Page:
Oh DHEA, what can the matter be?

Dehydroepiandrosterone (DHEA) is an extremely important hormone. Latest research on female sexual dysfunction has just been presented at the American Society of Reproductive Medicine (ASRM) Congress in Philadelphia.

Sexual dysfunction prevents a person or couple from getting satisfaction from sexual activity. Desire and arousal are part of the excitement phase of normal sexual activity but are lacking in those who have this problem. Around 31% of men and 43% of women report some degree of sexual dysfunction at some point in their lives. The condition is said to be more common in couples with fertility problems.Connection between sexual dysfunction and infertility

There is a connection between these two conditions. A couple’s sex life can become tainted by disappointment and a sense of failure because they are unable to conceive.

Sex, in this scenario can become a task to be performed only on the woman’s fertile days. This changes love making to baby-making! This takes an emotional toll and further deepens the disappointment and stress linked to their sexual and reproductive problems.

Sexual dysfunction in women

Sexual function in women is influenced by both physical and psychological factors, the most common being self-confidence and mental state. Fertility, the ability to conceive, can also play an important part in this.

In terms of physical factors, hormonal imbalance or low oestrogen levels may lower libido and cause vaginal dryness during intercourse. This may lower women’s sex drive and her chances of conception.

Researchers now report that poor sexual function in pre-menopausal women can be significantly improved with DHEA supplements.

What is the role of DHEA?

DHEA is a messenger chemical, which triggers certain key functions. It is made in the body and helps to produce other sex hormones like testosterone and oestrogen. Natural DHEA levels peak in early adulthood and then slowly fall as we age.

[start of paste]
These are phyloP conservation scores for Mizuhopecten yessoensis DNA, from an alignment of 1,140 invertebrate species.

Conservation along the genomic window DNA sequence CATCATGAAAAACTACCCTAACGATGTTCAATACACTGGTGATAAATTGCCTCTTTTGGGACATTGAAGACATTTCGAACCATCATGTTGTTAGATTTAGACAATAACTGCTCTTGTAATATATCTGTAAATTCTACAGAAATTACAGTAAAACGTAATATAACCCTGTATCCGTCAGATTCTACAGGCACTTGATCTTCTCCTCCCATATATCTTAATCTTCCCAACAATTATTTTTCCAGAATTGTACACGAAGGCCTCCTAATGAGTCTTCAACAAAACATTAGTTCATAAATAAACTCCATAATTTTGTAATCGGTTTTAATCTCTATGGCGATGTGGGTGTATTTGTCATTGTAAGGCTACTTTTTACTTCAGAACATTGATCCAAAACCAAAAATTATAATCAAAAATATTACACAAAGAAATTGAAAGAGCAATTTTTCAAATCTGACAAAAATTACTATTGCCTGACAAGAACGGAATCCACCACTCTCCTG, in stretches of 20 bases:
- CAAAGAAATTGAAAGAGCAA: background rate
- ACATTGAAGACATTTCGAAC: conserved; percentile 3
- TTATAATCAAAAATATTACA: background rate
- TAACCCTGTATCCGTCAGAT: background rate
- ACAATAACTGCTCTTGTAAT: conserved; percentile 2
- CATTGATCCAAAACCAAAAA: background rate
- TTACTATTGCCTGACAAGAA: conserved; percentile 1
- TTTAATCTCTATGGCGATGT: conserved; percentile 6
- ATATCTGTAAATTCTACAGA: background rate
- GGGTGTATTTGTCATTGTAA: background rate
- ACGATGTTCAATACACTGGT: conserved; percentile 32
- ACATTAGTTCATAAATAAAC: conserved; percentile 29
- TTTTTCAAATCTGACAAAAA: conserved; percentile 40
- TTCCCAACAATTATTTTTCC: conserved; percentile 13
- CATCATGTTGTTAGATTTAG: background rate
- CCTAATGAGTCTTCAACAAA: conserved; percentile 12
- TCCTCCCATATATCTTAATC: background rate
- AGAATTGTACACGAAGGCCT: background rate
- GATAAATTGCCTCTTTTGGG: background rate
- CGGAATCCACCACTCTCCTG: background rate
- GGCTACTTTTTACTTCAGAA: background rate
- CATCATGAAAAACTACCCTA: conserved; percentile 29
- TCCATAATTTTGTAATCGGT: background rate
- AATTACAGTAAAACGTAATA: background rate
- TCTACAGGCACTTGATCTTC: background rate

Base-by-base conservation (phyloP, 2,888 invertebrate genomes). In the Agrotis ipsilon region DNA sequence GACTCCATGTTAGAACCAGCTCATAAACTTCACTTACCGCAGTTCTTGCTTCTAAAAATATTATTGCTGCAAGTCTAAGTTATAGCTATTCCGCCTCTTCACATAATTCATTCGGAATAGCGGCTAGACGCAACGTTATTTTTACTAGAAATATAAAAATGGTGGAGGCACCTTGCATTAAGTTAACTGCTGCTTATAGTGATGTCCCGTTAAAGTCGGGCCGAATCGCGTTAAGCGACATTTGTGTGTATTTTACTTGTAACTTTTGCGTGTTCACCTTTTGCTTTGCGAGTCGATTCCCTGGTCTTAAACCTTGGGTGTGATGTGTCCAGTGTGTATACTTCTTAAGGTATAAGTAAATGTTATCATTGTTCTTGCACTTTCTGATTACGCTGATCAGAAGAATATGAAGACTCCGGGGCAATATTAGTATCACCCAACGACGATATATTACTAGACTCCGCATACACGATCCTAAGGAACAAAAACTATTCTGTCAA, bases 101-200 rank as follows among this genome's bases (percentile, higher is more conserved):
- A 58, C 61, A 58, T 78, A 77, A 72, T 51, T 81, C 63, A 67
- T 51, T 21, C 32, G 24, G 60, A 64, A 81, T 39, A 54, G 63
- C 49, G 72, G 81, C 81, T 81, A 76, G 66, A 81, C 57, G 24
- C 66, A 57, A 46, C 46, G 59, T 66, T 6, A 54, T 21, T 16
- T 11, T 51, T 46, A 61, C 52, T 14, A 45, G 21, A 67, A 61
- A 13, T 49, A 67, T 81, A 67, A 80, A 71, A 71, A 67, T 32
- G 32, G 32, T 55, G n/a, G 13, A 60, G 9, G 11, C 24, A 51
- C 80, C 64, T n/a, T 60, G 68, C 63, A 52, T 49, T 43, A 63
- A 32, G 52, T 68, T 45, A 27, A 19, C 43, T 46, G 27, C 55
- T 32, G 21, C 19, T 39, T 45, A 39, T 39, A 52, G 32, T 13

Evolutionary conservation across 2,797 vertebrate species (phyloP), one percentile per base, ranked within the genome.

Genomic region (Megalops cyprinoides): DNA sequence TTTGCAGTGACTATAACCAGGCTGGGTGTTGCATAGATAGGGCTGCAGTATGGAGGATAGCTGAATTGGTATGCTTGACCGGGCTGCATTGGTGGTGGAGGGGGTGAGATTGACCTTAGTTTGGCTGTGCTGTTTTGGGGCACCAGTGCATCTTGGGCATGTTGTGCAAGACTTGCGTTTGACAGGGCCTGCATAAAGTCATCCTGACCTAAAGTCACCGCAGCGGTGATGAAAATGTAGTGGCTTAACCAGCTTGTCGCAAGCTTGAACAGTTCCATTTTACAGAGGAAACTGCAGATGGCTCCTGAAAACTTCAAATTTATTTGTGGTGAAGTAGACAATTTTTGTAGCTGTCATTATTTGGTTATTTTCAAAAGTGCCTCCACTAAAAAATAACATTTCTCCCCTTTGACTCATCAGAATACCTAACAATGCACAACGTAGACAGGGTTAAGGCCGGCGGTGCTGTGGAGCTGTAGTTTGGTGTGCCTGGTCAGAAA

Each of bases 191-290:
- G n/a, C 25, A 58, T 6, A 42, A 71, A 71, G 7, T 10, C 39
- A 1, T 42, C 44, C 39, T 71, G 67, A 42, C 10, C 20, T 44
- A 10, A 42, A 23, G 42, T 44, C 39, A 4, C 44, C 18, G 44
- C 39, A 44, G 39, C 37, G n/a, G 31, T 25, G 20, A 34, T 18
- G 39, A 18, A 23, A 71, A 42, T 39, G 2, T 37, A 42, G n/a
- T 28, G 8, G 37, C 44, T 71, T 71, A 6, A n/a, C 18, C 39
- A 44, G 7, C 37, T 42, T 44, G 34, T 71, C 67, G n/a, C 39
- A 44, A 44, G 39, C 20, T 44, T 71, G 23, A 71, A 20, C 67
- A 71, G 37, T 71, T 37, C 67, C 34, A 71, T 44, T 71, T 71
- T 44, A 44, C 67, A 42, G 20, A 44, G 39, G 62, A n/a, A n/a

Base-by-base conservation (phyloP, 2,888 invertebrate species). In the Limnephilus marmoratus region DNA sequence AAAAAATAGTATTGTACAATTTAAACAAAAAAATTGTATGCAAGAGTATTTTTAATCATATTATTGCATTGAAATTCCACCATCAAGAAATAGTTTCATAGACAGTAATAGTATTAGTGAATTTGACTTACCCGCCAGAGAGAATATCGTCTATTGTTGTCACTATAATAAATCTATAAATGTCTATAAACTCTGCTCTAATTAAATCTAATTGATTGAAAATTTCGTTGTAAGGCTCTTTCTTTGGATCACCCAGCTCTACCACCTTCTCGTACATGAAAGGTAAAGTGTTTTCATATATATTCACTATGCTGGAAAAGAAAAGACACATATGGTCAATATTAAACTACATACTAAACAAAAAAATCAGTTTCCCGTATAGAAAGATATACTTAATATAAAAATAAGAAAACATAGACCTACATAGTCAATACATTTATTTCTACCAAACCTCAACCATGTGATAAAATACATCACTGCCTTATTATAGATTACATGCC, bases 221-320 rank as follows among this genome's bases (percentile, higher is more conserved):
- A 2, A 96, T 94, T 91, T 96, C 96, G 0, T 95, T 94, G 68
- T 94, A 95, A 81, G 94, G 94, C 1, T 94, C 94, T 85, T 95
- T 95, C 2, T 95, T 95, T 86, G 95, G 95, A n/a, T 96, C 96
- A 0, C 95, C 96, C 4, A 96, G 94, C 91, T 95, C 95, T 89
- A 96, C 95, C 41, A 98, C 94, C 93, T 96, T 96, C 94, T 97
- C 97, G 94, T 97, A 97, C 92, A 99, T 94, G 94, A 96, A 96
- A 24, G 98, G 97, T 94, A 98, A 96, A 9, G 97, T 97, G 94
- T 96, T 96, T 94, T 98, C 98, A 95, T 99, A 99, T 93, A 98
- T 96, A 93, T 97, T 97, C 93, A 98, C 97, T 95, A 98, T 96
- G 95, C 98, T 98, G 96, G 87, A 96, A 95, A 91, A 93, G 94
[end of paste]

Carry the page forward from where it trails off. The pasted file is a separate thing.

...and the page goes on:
It also seems to have some kind of role in the female sexual response.  Poor sexual function and drive has been reported to improve in post-menopausal women taking a DHEA supplement.

DHEA molecule

Researchers wanted to establish whether DHEA could improve sexual function in pre-menopausal women.

To find out, the researchers recruited 50 premenopausal infertility patients with an average age of 41. These women received a 75 mg oral DHEA supplement daily.

Prior to treatment the women completed a questionnaire on sexual drive and underwent comprehensive hormone testing. This was repeated 4 to 8 weeks after treatment.

The questionnaire was based on the Female Sexual Function Index (FSFI).   The FSFI assesses 6 key areas of female sexual function:

  1. Sexual desire
  2. Sexual arousal
  3. Lubrication
  4. Orgasm
  5. Satisfaction
  6. Pain

What were the results?

The average FSFI score for all the women increased by 7%. The score for desire, arousal, and lubrication increasing by 17%, 12%, and 8% respectively.

However, it was the women whose FSFI scores were in the lowest quartile before starting treatment who benefitted the most. Their FSFI scores increased 34% on average, with all domains improving:

  • Desire improved by 40%
  • Arousal improved by 46%
  • Lubrication improved by 33%
  • Orgasm improved by 54%
  • Satisfaction improved by 24%
  • Pain improved by 25%

Dr. Paula Amato, ASRM Board of Directors said, “DHEA supplementation may improve sexual function for premenopausal women with or without infertility.  Given that the study was not placebo controlled, more research is needed.”

A few words of caution!

Although this is all very interesting and promising, we should heed Dr Amato’s words. Even using a tool like the FSFI, we should all understand that sexual function is largely subjective. Therefore, without placebo control this research is somewhat anecdotal.

Secondly, DHEA is an extremely potent hormone with many different effects on the body. It also has the potential to interact dangerously with other medications. With that in mind, these kinds of supplements or treatments should NEVER be undertaken without the explicit advice and guidance of a registered health care professional.

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